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Old 20th July 2007, 02:41 AM   #1
Few is offline Few  United States
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Default ESL's and humidity?

My old ESL panels are very prone to losing sensitivity when the humidity is high. I'm about to put together a new design and want to avoid the old problem. What design features are necessary to make an ESL humidity independent? I am planning to use the ER Audio coating for my new panels; I used graphite powder for the old ones. Also, in the old panels I made electrical contact to the diaphragm at only one point on each panel. I plan to use run copper tape all the way around the perimeter of the new diaphragms. Am I on the right track?
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Old 20th July 2007, 03:52 AM   #2
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I don't recall seeing guard ring techniques used to prevent diaphragm leakage in humid weather, but if there were a safe way to do it, it seems like a promising approach. This assumes that the coating is limited to a specific area (like the painted-on stuff that I use). Moot point for me here in California...
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Old 20th July 2007, 08:33 AM   #3
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If your panel looses sensitivity at high humidity, than the cause is not in the coating. Even the worst HC systems will conduct even better at high humidity.
It is probably caused by dirt (which conducts better at high humidity) and/or discharge at badly insulated parts.
Hopefully cleaning the esl will help.
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Old 20th July 2007, 09:35 AM   #4
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Hi Few

I use ER coating and the ring method and I have had no problems here in the Uk where its pretty damp.

Ed
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Old 20th July 2007, 08:53 PM   #5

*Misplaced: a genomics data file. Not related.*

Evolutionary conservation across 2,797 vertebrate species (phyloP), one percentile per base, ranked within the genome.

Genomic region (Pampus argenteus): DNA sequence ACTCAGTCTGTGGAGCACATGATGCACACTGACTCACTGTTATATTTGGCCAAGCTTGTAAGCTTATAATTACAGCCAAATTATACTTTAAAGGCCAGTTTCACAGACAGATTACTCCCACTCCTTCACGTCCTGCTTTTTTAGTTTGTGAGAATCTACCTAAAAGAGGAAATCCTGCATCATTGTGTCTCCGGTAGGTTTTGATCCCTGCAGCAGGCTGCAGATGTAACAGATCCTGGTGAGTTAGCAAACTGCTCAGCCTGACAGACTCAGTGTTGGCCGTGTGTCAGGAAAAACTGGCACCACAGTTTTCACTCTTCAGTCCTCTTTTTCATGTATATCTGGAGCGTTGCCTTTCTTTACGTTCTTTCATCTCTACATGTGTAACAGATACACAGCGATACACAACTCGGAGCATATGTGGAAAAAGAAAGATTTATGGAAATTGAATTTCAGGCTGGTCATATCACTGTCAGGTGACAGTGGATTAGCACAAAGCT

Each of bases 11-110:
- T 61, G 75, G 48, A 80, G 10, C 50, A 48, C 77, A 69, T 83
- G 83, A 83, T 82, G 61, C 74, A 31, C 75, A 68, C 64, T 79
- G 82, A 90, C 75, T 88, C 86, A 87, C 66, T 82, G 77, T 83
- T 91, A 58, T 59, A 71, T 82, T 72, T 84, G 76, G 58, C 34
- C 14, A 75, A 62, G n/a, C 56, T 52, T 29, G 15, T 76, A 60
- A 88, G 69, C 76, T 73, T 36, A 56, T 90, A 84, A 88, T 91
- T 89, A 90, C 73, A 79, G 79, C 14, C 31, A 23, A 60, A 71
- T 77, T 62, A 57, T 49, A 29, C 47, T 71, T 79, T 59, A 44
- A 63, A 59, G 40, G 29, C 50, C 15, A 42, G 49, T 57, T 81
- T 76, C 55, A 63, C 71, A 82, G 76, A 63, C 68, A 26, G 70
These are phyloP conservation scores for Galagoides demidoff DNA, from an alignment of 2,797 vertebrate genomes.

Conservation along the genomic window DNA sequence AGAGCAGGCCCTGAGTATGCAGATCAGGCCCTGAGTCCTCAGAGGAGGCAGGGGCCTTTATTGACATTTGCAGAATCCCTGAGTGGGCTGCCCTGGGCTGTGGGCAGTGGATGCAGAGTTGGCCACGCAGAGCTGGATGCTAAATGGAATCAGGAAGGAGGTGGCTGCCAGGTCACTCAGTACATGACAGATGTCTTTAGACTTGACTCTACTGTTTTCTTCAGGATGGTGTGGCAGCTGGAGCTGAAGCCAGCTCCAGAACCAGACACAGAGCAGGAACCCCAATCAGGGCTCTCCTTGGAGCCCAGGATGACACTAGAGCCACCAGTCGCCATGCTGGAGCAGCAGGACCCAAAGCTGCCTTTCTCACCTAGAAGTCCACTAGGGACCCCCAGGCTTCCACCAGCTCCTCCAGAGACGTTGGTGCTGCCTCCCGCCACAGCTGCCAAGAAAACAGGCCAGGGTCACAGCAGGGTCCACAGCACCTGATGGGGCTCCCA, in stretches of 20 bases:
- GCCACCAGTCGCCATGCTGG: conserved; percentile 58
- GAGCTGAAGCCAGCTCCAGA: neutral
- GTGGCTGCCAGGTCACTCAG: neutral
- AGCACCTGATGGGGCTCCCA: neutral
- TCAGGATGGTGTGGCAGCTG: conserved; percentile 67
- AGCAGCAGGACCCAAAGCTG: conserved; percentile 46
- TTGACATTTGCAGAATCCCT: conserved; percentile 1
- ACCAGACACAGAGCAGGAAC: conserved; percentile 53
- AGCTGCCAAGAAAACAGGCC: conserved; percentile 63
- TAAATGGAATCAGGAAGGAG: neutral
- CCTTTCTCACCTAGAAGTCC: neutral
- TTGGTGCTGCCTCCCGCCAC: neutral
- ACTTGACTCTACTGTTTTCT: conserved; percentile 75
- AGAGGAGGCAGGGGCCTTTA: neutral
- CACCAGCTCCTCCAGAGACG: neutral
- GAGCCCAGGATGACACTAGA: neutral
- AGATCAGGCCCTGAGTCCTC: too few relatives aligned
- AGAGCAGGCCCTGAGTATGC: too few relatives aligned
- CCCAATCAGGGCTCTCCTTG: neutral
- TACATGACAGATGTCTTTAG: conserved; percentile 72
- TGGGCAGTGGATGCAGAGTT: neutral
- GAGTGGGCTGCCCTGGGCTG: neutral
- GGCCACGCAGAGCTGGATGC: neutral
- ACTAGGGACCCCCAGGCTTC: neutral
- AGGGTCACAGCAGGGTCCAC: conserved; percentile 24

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There's little doubt that my current ESL panels have accumulated dust and dirt that is at least exacerbating the charge loss from the diaphragm. Since I'm building new speakers anyway I've chosen not to bother trying to tear apart the old ones to fix them. I just want to be sure the new ones don't suffer from the old problems. It's reassuring that what I've been planning for the new panels has worked for others. Onward with the construction! Thanks for the responses. If anyone else has hints or thoughts to offer, by all means pass them along.

Few
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Old 21st July 2007, 11:02 PM   #6
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It is a known fact that in Singapore and places of similar humidity that unless you have an air conditioned room it is a waste of time owning ESL's, even here in Australia in our summer in Sydney I have monitored the HT on many ESL's and all loose HT charge on humid days even brand new pannels will loose it.
The humidity sucks the charge straight off the mylar, and if the pannel is dirty it can ALSO form conductive tracks when the dirt is dampened by the humidity.
On my pristene clean Martin Logans Monoliths I have measured with an ESL HT Meter a good charge on the pannels of 5KV on days under 65%-70% humidity, but on days when it's 70% - 80% or more humidity the charge goes down on both channels equaly to 4KV and more if more humid, I don't even bother turning them on.